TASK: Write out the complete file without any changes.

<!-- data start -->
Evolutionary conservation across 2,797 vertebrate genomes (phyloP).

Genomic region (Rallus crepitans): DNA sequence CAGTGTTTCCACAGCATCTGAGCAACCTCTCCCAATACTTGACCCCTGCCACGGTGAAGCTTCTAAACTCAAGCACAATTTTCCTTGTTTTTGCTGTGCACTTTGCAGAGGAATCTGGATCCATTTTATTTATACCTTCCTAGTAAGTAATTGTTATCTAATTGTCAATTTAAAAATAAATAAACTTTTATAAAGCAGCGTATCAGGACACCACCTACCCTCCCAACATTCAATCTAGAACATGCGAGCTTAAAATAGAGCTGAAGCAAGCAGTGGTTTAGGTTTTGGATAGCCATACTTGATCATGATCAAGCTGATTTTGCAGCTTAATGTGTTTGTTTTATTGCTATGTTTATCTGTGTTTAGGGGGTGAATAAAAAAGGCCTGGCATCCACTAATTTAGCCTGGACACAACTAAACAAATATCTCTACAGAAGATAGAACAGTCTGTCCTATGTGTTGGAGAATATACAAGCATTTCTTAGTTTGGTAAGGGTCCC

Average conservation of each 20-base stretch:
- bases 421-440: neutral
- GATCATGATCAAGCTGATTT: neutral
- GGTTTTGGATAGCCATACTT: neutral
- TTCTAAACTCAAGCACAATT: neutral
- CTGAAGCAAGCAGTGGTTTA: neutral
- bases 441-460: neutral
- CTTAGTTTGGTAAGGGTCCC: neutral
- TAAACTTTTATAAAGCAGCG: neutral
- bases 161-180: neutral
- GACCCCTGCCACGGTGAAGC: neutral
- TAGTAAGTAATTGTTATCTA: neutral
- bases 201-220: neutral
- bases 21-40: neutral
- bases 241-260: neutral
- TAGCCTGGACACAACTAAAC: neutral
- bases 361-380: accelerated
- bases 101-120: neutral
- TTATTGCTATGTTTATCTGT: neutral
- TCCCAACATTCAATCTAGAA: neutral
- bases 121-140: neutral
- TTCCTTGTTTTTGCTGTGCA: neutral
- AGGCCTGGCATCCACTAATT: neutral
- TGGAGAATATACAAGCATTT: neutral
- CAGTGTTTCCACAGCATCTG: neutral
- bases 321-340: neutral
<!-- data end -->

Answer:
Evolutionary conservation across 2,797 vertebrate genomes (phyloP).

Genomic region (Rallus crepitans): DNA sequence CAGTGTTTCCACAGCATCTGAGCAACCTCTCCCAATACTTGACCCCTGCCACGGTGAAGCTTCTAAACTCAAGCACAATTTTCCTTGTTTTTGCTGTGCACTTTGCAGAGGAATCTGGATCCATTTTATTTATACCTTCCTAGTAAGTAATTGTTATCTAATTGTCAATTTAAAAATAAATAAACTTTTATAAAGCAGCGTATCAGGACACCACCTACCCTCCCAACATTCAATCTAGAACATGCGAGCTTAAAATAGAGCTGAAGCAAGCAGTGGTTTAGGTTTTGGATAGCCATACTTGATCATGATCAAGCTGATTTTGCAGCTTAATGTGTTTGTTTTATTGCTATGTTTATCTGTGTTTAGGGGGTGAATAAAAAAGGCCTGGCATCCACTAATTTAGCCTGGACACAACTAAACAAATATCTCTACAGAAGATAGAACAGTCTGTCCTATGTGTTGGAGAATATACAAGCATTTCTTAGTTTGGTAAGGGTCCC

Average conservation of each 20-base stretch:
- bases 421-440: neutral
- GATCATGATCAAGCTGATTT: neutral
- GGTTTTGGATAGCCATACTT: neutral
- TTCTAAACTCAAGCACAATT: neutral
- CTGAAGCAAGCAGTGGTTTA: neutral
- bases 441-460: neutral
- CTTAGTTTGGTAAGGGTCCC: neutral
- TAAACTTTTATAAAGCAGCG: neutral
- bases 161-180: neutral
- GACCCCTGCCACGGTGAAGC: neutral
- TAGTAAGTAATTGTTATCTA: neutral
- bases 201-220: neutral
- bases 21-40: neutral
- bases 241-260: neutral
- TAGCCTGGACACAACTAAAC: neutral
- bases 361-380: accelerated
- bases 101-120: neutral
- TTATTGCTATGTTTATCTGT: neutral
- TCCCAACATTCAATCTAGAA: neutral
- bases 121-140: neutral
- TTCCTTGTTTTTGCTGTGCA: neutral
- AGGCCTGGCATCCACTAATT: neutral
- TGGAGAATATACAAGCATTT: neutral
- CAGTGTTTCCACAGCATCTG: neutral
- bases 321-340: neutral